Taking responsibility for your actions

 

As any managing agent can attest, we can all write letters advising of what you should and shouldn’t do, but nothing is as effective as owners taking responsibility for their actions.  A case in point being leaks. 

 

Often an owner will say that there is nothing they can do to prevent a leak from their flat. It is true that there often leaks that you can’t prevent, after all if all leaks were preventable there would be no need for building insurance. 

 

However, the most common cause of leaks in my experience, 23 years and counting is due to defective bath seals or a leaking washing machine, both of which can be avoided if regular action is taken by the owner to ensure that the taps, mastic, seals and connections (in the case of a washing machine) are sound.  To my mind, these should be checked at least once a year much like the annual GAS SAFE check required if you rent your flat.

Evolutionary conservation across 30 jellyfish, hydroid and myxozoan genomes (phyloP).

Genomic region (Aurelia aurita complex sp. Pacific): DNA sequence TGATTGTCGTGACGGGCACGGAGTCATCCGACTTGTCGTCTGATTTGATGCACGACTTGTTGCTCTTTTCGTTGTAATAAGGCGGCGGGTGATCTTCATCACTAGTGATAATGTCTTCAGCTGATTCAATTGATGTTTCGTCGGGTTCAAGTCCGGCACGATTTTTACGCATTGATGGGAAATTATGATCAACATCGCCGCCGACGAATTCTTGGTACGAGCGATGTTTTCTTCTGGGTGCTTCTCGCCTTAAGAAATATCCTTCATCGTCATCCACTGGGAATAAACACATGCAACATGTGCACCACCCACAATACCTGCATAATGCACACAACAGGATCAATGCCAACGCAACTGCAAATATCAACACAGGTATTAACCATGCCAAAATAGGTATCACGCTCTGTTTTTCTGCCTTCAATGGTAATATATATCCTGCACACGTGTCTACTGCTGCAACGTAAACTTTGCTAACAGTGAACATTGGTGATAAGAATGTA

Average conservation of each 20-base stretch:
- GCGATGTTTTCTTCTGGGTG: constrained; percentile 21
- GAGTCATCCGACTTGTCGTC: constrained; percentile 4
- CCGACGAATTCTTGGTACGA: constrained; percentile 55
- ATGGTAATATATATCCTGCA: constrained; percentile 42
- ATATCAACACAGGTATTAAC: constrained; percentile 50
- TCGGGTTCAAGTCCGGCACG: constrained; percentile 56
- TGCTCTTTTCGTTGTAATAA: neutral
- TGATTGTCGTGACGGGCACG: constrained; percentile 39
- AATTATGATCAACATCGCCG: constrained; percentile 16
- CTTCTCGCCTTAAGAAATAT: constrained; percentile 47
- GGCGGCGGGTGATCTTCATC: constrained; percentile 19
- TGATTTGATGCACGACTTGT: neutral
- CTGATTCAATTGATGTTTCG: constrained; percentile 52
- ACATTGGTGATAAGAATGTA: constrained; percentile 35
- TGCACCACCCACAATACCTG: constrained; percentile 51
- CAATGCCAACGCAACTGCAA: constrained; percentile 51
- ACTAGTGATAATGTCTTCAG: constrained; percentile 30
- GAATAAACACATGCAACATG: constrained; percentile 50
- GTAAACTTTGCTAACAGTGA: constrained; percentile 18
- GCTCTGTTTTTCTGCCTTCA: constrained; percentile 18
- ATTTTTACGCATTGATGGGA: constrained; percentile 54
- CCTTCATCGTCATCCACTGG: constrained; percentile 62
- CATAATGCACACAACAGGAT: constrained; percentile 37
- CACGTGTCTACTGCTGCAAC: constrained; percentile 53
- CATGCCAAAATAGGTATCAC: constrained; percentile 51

I recently attended a flat or should I say house that MIH manage and the tenants advised that they were experiencing water ingress through their bedroom ceiling.  Unusually in this house, the bedrooms are on the ground floor with the main living area being on the first floor above.

 

The leak they complained of was due to a blocked gutter on the roof terrace above. Again a leak could have been avoided if they had taken measures to clean out the gutter (which they had safe access to) and this is something that they have now agreed to do.

 

After all, this is what acting in a “tenant-like manner” means and the end result is a happy landlord and a happy tenant as there is no damage to the property and the tenants do not have to live with water coming through.

 

Shut that door!

 

In the same vein, closing the communal front door or any doors that lead to the communal areas of your property, after you enter or exit the building is invaluable in preserving the security of your property.